China launches first solar exploration satellite
China sent its first solar exploration satellite into space from the Taiyuan Satellite Launch Center in north China's Shanxi Province at 6:51pm Thursday (Beijing Time).
The satellite was launched aboard a Long March-2D rocket and entered its planned orbit successfully, said the China National Space Administration.
The satellite, which will conduct the first space exploration of solar Hα spectral imaging, is expected to improve China's research ability in solar exploration.
The satellite will operate in a sun-synchronous orbit at an altitude of 517 km, with a solar space telescope as its primary scientific payload. It will help researchers observe changes in the Sun during solar flares, such as changes in its atmospheric temperature and velocity.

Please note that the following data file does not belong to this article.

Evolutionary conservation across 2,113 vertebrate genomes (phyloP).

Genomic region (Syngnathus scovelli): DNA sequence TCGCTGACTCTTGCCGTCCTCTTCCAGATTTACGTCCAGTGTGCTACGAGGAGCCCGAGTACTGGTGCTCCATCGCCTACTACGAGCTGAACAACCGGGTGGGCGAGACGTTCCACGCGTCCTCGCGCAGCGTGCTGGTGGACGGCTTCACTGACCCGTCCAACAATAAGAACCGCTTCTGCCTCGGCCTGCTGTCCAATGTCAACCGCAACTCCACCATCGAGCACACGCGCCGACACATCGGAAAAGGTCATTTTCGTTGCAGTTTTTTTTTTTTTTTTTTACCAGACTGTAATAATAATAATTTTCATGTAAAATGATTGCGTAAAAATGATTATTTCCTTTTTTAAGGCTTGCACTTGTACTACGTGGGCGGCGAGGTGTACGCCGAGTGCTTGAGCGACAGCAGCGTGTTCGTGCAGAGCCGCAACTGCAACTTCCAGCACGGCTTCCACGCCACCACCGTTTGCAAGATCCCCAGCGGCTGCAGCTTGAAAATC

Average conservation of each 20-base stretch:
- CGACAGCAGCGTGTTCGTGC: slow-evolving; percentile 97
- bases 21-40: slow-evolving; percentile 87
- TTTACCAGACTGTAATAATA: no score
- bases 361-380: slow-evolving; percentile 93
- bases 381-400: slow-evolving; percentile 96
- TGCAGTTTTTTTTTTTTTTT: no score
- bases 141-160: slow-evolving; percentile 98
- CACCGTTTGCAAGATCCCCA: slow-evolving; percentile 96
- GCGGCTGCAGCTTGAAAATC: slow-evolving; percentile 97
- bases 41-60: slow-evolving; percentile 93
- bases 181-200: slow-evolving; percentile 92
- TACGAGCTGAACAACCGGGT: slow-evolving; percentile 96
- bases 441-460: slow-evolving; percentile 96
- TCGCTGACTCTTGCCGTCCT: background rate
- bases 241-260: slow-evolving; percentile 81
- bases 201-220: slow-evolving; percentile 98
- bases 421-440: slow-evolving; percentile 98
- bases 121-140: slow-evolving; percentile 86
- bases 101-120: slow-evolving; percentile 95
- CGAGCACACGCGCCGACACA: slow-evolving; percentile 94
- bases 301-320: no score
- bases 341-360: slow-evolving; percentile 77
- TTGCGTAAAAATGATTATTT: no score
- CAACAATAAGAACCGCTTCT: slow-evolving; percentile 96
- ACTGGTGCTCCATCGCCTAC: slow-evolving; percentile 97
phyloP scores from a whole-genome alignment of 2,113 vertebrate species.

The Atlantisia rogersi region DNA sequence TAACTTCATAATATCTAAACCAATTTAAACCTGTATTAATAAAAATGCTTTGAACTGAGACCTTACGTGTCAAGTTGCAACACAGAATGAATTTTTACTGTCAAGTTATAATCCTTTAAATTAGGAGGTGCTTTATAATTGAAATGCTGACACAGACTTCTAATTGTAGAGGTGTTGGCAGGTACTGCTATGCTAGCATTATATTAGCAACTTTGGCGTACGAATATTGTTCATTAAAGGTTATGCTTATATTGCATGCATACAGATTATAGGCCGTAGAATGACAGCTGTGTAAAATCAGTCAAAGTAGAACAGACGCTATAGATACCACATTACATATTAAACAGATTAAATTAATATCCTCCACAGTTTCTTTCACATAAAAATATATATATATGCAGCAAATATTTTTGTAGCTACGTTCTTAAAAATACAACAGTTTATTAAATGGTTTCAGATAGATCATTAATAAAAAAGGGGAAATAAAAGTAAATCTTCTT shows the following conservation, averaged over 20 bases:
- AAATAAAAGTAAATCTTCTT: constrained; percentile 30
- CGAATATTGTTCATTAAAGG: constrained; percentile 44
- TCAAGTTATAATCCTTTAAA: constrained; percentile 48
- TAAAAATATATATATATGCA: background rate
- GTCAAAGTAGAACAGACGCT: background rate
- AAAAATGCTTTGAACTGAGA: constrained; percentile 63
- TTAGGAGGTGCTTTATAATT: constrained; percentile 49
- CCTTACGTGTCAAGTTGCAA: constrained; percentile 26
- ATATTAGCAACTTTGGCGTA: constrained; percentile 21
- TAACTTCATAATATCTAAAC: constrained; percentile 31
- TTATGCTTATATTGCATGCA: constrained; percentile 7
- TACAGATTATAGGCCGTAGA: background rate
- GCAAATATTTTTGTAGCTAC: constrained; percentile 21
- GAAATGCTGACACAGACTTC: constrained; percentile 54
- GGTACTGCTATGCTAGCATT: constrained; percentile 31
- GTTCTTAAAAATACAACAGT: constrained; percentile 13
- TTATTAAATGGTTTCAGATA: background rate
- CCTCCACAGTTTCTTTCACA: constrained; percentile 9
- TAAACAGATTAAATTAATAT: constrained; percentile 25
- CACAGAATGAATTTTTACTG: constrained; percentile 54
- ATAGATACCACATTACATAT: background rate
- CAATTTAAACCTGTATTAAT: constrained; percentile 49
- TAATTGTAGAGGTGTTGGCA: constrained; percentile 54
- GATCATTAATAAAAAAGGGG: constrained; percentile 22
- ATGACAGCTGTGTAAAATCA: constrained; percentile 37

The satellite's design includes the separation of its platform cabin and payload cabin, thus ensuring the ultra-high pointing accuracy and stability of the payload.
Solicited from the public, the name of the satellite, Xihe, is the goddess of the sun who created the calendar in ancient Chinese mythology.
Also onboard the rocket were 10 small satellites, including an orbital atmospheric density detection experimental satellite and a commercial meteorological detection constellation experimental satellite.
It was the 391st flight mission of the Long March carrier rocket series.